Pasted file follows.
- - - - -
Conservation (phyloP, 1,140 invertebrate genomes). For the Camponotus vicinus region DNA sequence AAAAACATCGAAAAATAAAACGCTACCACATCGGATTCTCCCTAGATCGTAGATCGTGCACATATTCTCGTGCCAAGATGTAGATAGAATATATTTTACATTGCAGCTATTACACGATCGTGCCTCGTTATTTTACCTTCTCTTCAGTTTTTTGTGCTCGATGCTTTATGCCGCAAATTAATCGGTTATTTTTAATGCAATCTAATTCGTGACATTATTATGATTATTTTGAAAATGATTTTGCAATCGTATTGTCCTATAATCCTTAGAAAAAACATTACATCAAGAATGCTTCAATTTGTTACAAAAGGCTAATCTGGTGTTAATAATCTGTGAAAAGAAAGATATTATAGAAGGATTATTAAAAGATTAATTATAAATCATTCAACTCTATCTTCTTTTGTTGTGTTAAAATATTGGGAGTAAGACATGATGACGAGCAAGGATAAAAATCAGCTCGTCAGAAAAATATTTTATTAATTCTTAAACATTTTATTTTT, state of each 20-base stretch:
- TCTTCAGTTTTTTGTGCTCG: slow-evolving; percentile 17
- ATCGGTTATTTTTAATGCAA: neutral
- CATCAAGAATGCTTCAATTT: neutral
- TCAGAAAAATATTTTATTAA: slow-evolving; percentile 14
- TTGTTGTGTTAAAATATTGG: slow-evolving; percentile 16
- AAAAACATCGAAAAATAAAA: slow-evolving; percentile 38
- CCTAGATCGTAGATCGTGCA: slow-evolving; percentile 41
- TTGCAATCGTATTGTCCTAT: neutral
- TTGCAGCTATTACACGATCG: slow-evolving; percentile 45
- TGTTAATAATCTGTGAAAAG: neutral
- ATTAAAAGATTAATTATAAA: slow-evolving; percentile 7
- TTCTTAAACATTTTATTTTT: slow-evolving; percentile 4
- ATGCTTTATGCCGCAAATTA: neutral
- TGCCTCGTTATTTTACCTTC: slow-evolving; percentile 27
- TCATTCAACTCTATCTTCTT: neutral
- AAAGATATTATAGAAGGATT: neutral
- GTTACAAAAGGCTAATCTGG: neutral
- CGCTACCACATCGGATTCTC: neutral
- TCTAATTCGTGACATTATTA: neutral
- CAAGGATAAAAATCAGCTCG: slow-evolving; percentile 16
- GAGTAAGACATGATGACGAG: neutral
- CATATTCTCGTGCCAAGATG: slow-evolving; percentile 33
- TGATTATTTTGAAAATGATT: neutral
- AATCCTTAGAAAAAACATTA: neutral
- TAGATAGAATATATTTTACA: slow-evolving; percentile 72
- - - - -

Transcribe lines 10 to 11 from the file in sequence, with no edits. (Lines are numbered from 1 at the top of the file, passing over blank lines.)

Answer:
- TTGCAGCTATTACACGATCG: slow-evolving; percentile 45
- TGTTAATAATCTGTGAAAAG: neutral